6th November 2020 // 0 Comments

Cake Icing Tools and How to Use Them!

List of cake icing tools and how to use them

With the second lockdown under way here in the U.K. we’re pretty sure everyone is looking for a project to busy themselves. With that in mind we thought we’d put together a handy post about all the different cake icing tools there are. There’s so much choice, but you only really need a few good staples. Obviously, it depends what you are comfortable with. We have drawers upon drawers of different smothers, spatulas, palette knives! Ultimately, we have our go-to pieces. Read on to find out more about cake icing tools and how to use them!


Cake icing tools and how to use them!



Perfect for mixing batter, buttercream, whipped cream and macarons! If you like novelty items or a bit of colour you can easily brighten up a baking day with some cute spatula designs. They’re usually a bendable silicone or rubber and come in a few different shapes. For baking and decorating you should be looking for the second spatula shape in the above graphic. Not only is it great for mixing ingredients, but it can easily scrape icing out of your mixing bowl. You can even use it to roughly cover your cake with buttercream or whipped cream. Amazing if you don’t want too many tools to clean up afterwards!

The spatula we’ve included in the link comes as a set, BUT they’re all rainbow sprinkle patterned. Perfect for a little bit of fun. Plus you’ll get to test each style and see which you really like.


Palette Knives

We’ve spotted palette knives labeled or called spatulas at times. We’re not entirely sure why. Maybe it depends on location or what’s available? However, palette knifes are different to the spatulas above and tend to come in three main styles.

Standard, which doesn’t bend out at the handle and usually ends as a rounded rectangular shape. These are great for scooping and dolloping fillings or buttercreams onto your cake.

Cranked, offset or angled, which bend out at the handle. These are perfect for smoothing buttercream, royal icing or ganache. Why? Well, the offset shape makes them easier to handle when spreading coverings onto a cake.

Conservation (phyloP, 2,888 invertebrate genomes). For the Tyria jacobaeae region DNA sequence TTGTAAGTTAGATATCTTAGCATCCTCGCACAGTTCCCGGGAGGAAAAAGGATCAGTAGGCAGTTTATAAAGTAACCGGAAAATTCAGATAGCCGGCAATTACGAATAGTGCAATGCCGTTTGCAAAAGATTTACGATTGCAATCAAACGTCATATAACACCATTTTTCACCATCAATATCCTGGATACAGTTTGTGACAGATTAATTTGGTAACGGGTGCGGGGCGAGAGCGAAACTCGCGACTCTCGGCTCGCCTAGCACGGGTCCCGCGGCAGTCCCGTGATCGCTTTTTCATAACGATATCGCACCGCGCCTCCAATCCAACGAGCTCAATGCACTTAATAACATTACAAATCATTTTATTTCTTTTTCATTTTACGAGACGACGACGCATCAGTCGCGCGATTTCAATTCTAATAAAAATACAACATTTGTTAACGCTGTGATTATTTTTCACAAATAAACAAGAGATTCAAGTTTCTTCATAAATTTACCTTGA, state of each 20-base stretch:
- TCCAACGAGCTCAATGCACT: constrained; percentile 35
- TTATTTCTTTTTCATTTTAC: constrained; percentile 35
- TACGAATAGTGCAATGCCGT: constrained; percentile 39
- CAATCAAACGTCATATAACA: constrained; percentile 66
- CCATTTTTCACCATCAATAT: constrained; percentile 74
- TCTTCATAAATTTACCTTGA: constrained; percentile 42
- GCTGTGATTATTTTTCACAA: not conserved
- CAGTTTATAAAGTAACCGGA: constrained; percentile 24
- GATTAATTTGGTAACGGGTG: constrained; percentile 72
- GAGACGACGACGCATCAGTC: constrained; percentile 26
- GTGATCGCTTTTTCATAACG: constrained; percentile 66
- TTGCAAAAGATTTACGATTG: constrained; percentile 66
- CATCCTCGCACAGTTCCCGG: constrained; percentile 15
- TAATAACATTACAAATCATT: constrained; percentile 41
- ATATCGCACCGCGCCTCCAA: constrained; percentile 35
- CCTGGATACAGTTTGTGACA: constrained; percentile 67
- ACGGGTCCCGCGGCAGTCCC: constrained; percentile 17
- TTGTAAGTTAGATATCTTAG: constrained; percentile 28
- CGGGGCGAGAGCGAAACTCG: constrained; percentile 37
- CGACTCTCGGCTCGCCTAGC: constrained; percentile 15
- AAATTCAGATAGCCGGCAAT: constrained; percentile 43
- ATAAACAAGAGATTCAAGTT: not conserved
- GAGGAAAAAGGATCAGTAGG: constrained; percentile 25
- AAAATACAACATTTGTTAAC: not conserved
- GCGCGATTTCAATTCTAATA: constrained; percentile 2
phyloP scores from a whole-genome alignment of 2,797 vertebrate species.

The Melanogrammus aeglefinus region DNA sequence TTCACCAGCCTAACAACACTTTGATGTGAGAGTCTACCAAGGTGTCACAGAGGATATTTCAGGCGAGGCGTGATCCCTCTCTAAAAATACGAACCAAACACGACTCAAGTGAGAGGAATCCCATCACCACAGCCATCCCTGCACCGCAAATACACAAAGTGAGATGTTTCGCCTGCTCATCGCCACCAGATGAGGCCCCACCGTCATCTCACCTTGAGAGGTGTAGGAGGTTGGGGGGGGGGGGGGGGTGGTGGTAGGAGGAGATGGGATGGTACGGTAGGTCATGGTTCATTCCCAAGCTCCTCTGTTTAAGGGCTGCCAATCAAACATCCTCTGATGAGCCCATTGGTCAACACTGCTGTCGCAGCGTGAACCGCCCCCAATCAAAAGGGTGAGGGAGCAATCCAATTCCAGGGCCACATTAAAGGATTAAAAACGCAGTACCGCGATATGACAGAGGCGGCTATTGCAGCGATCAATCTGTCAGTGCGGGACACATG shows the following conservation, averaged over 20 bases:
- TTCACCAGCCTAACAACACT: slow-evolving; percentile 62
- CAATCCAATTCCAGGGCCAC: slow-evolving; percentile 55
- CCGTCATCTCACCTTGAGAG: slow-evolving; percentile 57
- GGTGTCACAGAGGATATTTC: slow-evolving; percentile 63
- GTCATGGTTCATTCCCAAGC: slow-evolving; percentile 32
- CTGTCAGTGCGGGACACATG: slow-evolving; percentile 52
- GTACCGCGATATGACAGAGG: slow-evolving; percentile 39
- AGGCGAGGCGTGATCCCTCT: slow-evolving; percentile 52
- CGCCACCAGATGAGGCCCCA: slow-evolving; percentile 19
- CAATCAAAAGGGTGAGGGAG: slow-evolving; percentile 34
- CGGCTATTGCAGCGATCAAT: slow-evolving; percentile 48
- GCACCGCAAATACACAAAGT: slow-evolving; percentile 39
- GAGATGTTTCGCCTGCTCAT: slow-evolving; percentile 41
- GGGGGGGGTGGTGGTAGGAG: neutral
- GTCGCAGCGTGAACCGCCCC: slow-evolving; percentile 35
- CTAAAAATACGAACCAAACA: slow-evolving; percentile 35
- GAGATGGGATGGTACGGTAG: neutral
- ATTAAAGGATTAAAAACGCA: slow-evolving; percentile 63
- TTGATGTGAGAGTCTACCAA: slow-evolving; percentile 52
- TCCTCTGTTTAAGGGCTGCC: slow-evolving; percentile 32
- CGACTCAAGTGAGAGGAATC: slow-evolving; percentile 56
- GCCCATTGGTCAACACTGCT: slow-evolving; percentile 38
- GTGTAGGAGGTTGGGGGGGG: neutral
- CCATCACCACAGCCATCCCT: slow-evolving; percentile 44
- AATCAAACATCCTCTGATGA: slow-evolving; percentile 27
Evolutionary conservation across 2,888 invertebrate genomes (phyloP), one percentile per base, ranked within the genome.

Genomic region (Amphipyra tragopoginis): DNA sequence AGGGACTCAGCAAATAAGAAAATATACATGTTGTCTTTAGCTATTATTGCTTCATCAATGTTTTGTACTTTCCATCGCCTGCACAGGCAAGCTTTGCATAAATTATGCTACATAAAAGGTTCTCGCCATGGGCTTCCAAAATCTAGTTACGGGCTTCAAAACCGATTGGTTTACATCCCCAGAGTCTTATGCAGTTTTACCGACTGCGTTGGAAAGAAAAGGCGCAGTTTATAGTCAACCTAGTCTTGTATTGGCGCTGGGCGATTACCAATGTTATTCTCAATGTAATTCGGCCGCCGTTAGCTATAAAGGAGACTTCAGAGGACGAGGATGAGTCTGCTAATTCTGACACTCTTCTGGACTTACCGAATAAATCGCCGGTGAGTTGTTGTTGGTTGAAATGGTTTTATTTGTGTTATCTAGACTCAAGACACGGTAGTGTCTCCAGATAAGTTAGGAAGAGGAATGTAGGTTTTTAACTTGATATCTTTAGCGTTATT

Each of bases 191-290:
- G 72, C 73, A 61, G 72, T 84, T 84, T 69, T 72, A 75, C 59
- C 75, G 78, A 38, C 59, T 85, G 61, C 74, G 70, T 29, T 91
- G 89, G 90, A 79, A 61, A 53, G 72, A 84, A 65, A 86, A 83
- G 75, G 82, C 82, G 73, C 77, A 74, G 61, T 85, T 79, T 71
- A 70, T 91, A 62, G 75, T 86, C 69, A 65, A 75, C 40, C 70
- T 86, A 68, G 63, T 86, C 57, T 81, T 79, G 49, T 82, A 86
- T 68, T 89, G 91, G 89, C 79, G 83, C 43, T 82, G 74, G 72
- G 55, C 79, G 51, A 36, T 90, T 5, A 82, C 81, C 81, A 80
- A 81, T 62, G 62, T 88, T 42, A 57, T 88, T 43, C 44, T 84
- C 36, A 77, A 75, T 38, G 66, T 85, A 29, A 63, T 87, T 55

You can also get tapered palette knives that look a lot like some of the tools you can get for oil painting. These are perfect for then adding texture to softer icing finishes (buttercream, whipped cream, etc). You can add pretty lines or a messy look to your cake. You can also ‘oil paint’ with buttercream or royal icing using these too.


Icing Smoothers

Cake coverings like fondant or sugar paste tend to get called icing too, just like their softer counterparts (buttercream, royal icing etc). This is where icing smoothers come in. They kind of look like flat pieces of plastic with a small handle-like grip. Once you’ve iced your cake with your paste you use icing smoothers to refine the look… literally smoothing it. Icing smoothers are also perfect for rolling out even ‘ropes’ of fondant or sugar paste to decorate cakes with.


Flexi Smoothers

These are thin and incredibly bendable yet sturdy pieces of plastic. They’re so handy for super sharp edges on cakes. You can also use them just like icing smoothers if you prefer too. They really help you get close to the cake and really see your edges. Back in the day these weren’t all that available so everyone ended up using food safe acetate sheets to achieve sharp edges. Those were insanely thin, flimsy and see-through, which made them a bit of a pain. Thankfully, flexi smoothers came along!



Though this tool isn’t a cake icing tool that comes in direct contact with cake coverings it is still an essential! A good turntable can make or break a cake especially when it comes to smoothing it with buttercream or ganache. This one is the exact model we use by Ateco and it is beautiful. It’s sooo sturdy too. You need to look for one that spins smooth on its own AND with a cake on it so that you can get the most even and smooth icing.


Icing Scrapers

Handy icing scrapers are there to help you get the smoothest possible finish to any buttercream, semi-naked or ganached tiers. This is ideal when it comes to covering your cake with fondant. Why? Well that fondant or sugar paste covering is going to take on whatever the surface is underneath. Rough and bumpy ganache? Then you’ll end up with a rough and bumpy fondant iced cake!

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